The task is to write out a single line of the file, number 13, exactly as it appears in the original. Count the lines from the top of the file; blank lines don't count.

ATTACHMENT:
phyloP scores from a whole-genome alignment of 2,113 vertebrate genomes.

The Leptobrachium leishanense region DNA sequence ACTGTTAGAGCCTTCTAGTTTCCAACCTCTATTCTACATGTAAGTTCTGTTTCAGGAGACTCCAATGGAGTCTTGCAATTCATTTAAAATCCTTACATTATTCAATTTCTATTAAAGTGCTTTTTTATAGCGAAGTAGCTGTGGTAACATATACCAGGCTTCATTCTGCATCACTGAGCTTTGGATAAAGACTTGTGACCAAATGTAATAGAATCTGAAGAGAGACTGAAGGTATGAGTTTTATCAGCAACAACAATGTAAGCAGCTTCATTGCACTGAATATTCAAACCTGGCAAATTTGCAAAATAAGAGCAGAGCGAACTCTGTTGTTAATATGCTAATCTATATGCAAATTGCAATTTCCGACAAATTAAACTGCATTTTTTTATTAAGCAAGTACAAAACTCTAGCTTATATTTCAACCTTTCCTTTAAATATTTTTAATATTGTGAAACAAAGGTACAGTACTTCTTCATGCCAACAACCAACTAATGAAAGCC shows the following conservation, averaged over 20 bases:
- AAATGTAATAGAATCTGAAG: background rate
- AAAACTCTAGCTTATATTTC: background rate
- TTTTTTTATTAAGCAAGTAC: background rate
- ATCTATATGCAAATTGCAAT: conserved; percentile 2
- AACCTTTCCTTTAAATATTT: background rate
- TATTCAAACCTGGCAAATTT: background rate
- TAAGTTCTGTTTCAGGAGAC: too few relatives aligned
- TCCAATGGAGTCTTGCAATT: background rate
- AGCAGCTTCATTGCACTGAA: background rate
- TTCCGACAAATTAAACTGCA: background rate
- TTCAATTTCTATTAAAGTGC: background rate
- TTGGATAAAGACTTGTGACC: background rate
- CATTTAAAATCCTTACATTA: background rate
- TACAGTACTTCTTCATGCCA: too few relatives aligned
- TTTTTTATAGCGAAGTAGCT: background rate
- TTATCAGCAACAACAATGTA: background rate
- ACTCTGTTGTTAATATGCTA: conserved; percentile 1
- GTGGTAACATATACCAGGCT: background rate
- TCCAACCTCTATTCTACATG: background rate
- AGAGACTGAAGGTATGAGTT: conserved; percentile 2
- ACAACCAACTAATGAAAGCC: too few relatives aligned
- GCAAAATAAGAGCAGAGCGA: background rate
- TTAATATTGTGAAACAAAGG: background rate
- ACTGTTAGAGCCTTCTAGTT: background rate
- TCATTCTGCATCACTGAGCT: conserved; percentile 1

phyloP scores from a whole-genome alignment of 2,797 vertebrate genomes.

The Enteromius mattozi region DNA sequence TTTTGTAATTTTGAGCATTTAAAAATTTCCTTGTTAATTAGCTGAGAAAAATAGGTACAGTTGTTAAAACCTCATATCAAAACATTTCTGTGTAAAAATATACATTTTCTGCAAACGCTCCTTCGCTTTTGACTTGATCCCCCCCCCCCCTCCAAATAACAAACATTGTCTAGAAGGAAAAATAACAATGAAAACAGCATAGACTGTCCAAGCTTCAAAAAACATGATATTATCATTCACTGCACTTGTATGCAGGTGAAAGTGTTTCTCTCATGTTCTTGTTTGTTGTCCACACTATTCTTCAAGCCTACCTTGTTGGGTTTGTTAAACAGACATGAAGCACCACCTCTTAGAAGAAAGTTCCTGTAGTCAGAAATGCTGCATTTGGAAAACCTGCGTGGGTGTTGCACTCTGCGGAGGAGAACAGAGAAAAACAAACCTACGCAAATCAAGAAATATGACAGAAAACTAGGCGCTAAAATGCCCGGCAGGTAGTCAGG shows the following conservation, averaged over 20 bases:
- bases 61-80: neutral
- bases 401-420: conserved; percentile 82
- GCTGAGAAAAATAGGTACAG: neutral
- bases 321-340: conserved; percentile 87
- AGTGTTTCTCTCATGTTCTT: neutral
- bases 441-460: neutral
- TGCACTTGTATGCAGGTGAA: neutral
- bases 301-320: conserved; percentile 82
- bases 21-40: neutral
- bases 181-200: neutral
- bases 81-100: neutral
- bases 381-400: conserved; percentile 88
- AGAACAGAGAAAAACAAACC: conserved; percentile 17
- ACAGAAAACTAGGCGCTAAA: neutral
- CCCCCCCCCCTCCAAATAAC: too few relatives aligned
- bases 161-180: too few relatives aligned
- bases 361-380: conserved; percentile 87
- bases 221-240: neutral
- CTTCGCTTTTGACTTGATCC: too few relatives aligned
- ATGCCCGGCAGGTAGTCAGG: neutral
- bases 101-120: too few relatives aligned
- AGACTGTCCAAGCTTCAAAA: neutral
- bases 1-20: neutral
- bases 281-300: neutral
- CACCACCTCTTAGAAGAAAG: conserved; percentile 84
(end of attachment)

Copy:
- TTCAATTTCTATTAAAGTGC: background rate